• Logistics? “It’d be nice to run two cars. I’d love to run Matheus (Leist, his current Indy Lights second-place driver from Brazil) but whether he’s ready for IndyCar yet…he’s still very young. I’m not a believer in rushing these things. If he’s ready, then sure, why not. If he wins the (Indy) Lights championship, then he’s got to step up (to the IndyCar Series). That $1m that he’d win (for being champion) would really help us. Without it Ed Jones wouldn’t have made it this year. (Could his second driver be an IndyCar veteran?) That makes total sense. I’d need someone to help the team build a database. I think we’d keep our team’s base in Florida and then have a satellite in Indianapolis for the months when it’s very, very busy. We’d take a base there, but you’ve got a massive down time in the IndyCar schedule from September to March. I’d prefer my mechanics and crew to be somewhere warm, give the guys a nice environment to work in; you’ll get better guys to work for you.”

And just then the office doors slid open and the representatives from Dallara were waiting for their meeting with Carlin. Our next question regarding sponsors would go unanswered for the time being, but he did add that he hasn’t talked to Chip Ganassi or Roger Penske as yet, noting: “It’s not my style.”

August will come quickly and, as Carlin has said, there’s much to do yet. Rumors of Juncos Racing, the Harding Group and maybe others moving to or returning to IndyCar full-time in 2018 are circulating in the industry. A new chassis is being introduced next year and that should be a real motivation to come aboard sooner rather than later. More cars could be on that St. Petersburg grid come March, but if some teams do shrink a car or two, we could stay at 21-22. More planning awaits. There’s much work to do. It sounds like Carlin may have a jump on the rest of the pack. We’ll see.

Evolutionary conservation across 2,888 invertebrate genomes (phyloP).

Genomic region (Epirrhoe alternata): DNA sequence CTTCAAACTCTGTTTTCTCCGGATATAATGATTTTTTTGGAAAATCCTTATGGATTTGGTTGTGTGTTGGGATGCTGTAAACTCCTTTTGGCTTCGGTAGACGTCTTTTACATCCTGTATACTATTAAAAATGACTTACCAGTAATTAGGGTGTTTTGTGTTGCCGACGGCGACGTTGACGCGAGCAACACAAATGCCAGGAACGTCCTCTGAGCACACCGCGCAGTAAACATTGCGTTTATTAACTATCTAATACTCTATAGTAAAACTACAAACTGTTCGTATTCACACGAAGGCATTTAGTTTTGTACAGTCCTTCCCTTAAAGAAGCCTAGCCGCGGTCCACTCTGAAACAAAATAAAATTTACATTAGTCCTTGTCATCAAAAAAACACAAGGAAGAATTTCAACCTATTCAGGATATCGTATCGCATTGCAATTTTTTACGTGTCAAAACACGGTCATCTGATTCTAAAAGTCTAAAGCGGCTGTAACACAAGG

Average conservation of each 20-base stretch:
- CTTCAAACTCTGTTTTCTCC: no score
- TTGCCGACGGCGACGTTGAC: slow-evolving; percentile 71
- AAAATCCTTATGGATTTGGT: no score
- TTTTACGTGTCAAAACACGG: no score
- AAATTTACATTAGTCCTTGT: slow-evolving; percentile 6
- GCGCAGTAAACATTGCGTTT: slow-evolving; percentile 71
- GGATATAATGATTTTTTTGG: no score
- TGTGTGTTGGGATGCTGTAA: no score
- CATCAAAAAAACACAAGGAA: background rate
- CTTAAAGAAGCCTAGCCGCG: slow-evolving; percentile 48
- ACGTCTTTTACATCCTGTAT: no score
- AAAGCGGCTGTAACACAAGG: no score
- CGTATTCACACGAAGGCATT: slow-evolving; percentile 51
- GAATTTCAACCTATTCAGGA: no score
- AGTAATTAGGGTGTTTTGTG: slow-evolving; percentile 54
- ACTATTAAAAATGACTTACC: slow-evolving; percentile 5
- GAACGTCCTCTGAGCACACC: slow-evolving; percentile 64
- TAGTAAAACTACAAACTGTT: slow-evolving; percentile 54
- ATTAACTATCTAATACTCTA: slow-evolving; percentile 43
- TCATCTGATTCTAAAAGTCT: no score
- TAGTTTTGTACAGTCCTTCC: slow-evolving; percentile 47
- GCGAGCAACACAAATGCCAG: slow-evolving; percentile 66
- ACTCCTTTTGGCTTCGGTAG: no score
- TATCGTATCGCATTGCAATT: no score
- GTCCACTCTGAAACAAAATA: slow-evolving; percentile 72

Share Button

Paul Gohde heard the sound of race cars early in his life.

Growing up in suburban Milwaukee, just north of Wisconsin State Fair Park in the 1950’s, Paul had no idea what “that noise” was all about that he heard several times a year. Finally, through prodding by friends of his parents, he was taken to several Thursday night modified stock car races on the old quarter-mile dirt track that was in the infield of the one-mile oval -and he was hooked.

The first Milwaukee Mile event that he attended was the 1959 Rex Mays Classic won by Johnny Thomson in the pink Racing Associates lay-down Offy built by the legendary Lujie Lesovsky. After the 100-miler Gohde got the winner’s autograph in the pits, something he couldn’t do when he saw Hank Aaron hit a home run at County Stadium, and, again, he was hooked.

Paul began attending the Indianapolis 500 in 1961, and saw A. J. Foyt’s first Indy win. He began covering races in 1965 for Racing Wheels newspaper in Vancouver, WA as a reporter/photographer and his first credentialed race was Jim Clark’s historic Indy win.Paul has also done reporting, columns and photography for Midwest Racing News since the mid-sixties, with the 1967 Hoosier 100 being his first big race to report for them.

He is a retired middle-grade teacher, an avid collector of vintage racing memorabilia, and a tour guide at Miller Park. Paul loves to explore abandoned race tracks both here and in Europe, with the Brooklands track in Weybridge England being his favorite. Married to Paula, they have three adult children and two cats.

Paul loves the diversity of all types of racing, “a factor that got me hooked in the first place.”